Goeser is the director of nutritional research and innovation with Rock River Lab Inc., Watertown, Wis., and adjunct assistant professor, dairy science department, University of Wisconsin-Madison.

Dr Goeser

As the season rolls on, many baseball teams are recognizing mid-season adjustments are necessary to improve their chances for success. In baseball, success is defined by achieving the postseason and advancing.

Teams need to assess their current standing, strengths, and opportunities relative to others both in the division and the league. Trading players, bringing new talent up from the minor leagues, and returning players from the injured list are all options at mid-season to improve team performance.

As this article hits your mailbox, corn is in mid-season form, and I’ll argue that we can think like baseball team general managers to make mid-season adjustments that will, in turn, improve our chance for success. The success, in this case, is corn silage with improved yield and feeding value given the growing season.

I’ve been writing and speaking about corn silage extensively over the past year, to the point I wonder at times if I’m coming across like a song on repeat. Yet, in talking with agronomists and farmers from the East to West Coast, we’re learning by the month and refining our thought process in managing corn for silage or feedout.

Silage is a tricky beast

As Corey Geiger stated in the inaugural Herd It Here Podcast from Hoard’s Dairyman, corn silage is a tricky beast. In that episode, we talked through silage quality impact factors related to less digestible grain and starch. We’re seeing similar less digestible starch in dry ground or high-moisture corn grain as well, which we’ll discuss in future columns.

Staying on silage here, I’m expecting 2023 corn silage will continue to bear attributes like 2021 and 2022 crops thanks to improved plant health. However, we’re at the mid-season point and it may be time to make some adjustments to influence our crop toward the optimal end.

Midwest to East Coast

With corn tasseling or heading to tassel, the season has already had an impact upon fiber digestibility. As the University of Wisconsin-Madison’s Joe Lauer noted in a blog last year, growing seasons with a wetter first half tend to lag in fiber digestibility. It’s been my running understanding that corn is genetically imprinted for fiber digestibility around the V5 to V7 stage, relative to the growing environment at this stage.

We can’t control the growing environment, but we can take note of early season rainfall and heat units. Then we can make a few adjustments during the season to maintain the best stover and fiber quality possible.

Walk fields with your agronomist and talk about investing in fungicide applications to maintain plant health. We’ve observed an uptick in fiber digestibility the last year, which I think is partly attributable to improved plant health.

Take note of the tasseling date and then sit down with your calendar to circle the date range 40 to 60 days after the average tasseling date for your fields. Corn historically has been ready for silage around 45 days post tasseling; however, I’ve learned from Todd Schaumburg and other experienced agronomists that better plant health has widened this window out. More on that later. Start intensively monitoring corn with your agronomist during this 20-day window later in the season.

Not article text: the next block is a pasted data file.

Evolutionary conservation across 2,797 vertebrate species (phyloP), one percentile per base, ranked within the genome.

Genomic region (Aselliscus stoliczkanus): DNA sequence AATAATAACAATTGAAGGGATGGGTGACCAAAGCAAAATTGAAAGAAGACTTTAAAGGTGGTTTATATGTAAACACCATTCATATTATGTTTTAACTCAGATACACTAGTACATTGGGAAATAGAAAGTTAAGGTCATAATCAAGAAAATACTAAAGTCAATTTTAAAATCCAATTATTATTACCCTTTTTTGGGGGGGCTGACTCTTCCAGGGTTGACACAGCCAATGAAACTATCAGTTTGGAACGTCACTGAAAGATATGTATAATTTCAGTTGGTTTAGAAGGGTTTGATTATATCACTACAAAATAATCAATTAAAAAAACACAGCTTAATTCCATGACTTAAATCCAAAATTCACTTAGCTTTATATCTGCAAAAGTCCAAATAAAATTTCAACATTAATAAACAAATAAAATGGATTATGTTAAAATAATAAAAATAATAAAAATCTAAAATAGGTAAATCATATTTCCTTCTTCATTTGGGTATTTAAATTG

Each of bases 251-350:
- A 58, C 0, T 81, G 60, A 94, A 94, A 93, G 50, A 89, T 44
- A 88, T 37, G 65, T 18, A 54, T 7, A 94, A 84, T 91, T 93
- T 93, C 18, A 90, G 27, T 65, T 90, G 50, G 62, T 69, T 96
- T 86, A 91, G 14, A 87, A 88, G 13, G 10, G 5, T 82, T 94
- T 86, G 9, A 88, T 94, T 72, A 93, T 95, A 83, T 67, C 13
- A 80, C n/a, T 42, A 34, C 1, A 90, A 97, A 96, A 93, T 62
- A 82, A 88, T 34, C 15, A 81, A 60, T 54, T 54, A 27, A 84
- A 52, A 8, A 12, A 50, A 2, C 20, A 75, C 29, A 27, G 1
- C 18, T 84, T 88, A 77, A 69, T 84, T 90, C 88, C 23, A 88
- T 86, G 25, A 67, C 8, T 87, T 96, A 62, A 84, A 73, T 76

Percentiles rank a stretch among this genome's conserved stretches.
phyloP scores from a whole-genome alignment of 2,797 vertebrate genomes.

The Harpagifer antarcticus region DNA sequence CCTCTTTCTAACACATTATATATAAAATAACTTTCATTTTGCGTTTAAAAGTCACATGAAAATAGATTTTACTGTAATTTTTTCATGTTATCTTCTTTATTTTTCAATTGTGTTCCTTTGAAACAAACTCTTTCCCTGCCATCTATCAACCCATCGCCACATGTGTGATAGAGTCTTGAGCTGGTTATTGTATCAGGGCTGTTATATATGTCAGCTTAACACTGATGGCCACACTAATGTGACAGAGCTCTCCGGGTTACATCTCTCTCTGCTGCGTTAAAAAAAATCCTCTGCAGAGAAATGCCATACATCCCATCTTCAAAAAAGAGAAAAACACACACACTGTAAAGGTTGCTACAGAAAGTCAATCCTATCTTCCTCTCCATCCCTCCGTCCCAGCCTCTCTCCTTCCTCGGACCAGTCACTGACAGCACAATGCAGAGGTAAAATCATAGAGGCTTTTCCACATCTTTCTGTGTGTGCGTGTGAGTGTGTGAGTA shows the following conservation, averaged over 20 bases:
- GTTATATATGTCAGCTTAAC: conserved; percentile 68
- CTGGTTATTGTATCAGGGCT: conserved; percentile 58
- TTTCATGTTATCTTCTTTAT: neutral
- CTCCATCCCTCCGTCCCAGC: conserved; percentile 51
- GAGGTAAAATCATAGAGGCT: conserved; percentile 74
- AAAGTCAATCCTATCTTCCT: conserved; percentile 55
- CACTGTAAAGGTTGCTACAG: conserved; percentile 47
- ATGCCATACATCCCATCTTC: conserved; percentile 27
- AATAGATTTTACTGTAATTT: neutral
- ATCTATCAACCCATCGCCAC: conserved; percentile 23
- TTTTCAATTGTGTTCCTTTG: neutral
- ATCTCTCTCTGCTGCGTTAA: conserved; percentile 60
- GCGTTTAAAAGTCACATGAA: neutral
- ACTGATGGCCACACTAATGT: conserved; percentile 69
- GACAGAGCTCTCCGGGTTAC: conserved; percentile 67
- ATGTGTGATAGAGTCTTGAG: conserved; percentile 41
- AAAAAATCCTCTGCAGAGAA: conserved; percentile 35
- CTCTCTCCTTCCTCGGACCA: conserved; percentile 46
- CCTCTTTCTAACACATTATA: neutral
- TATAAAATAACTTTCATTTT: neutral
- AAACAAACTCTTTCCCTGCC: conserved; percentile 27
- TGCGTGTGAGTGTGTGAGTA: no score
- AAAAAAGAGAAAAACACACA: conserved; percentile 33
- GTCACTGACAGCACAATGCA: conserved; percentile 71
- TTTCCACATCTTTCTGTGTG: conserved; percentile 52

For our farmers on the West Coast, we’re dealing with a 180-degree shift in our growing conditions thanks to water being readily available. Over the past decade, California has been in severe drought with expensive water limiting irrigation. These drought shackles have been broken, and farmers have excellent water availability to irrigate in 2023. This will change our yield and quality in corn silage.

I’d have been laughed out of the room if I brought up high chopping corn out West in years past, but this discussion might be warranted now if we’re growing incredible corn taller than the chopper. Talk through harvest adjustments with your agronomist and nutritionist.

Speaking of nutritionists, Mike DeGroot and I were talking about other potential adjustments to make in 2023. He’s recommending farmers consider bulking up silage inventory in 2023, with uncertainty on the horizon in 2024, and I wholeheartedly agree.

Healthy corn is different

Schaumburg and I have been talking corn management more frequently as of late. For example, in the April/May 2023 Hay & Forage Grower Feed Analysis column, “Corn silage disconnects,” I detailed Schaumburg’s thoughts relating to a corn silage disconnect between whole-plant moisture and kernel maturity.

Over the past two seasons, we’ve seen green plants and wetter stalks right up to harvest. To make 65% moisture silage, we’re needing more mature and drier grain in the ears to balance out the wet stalk.

Greener stalks are good for yield and fiber digestibility! But silage is feeding differently with more mature and drier grain. Starch digestibility is down.

We can take note and be proactive with 2023 corn through kernel processing. Have a mid-season conversation with your harvesting crew about that topic. Benchmark your 2022 silage with a kernel processing score (KPS) and see what your team can do to raise the bar 5 to 10 units. Make sure your kernel processors are sharp and well-maintained. The goal for 2023 is 75% to 80% KPS when you feed out your silage.

A continued conversation

Bringing this mid-season discussion to a close, walk your fields with your advisers and talk about options on the table to improve your corn’s performance for silage. There’s easily $350,000 or more invested in silage for every 500 cows on feed by year-end. Make every effort during the season to optimize this six-figure investment.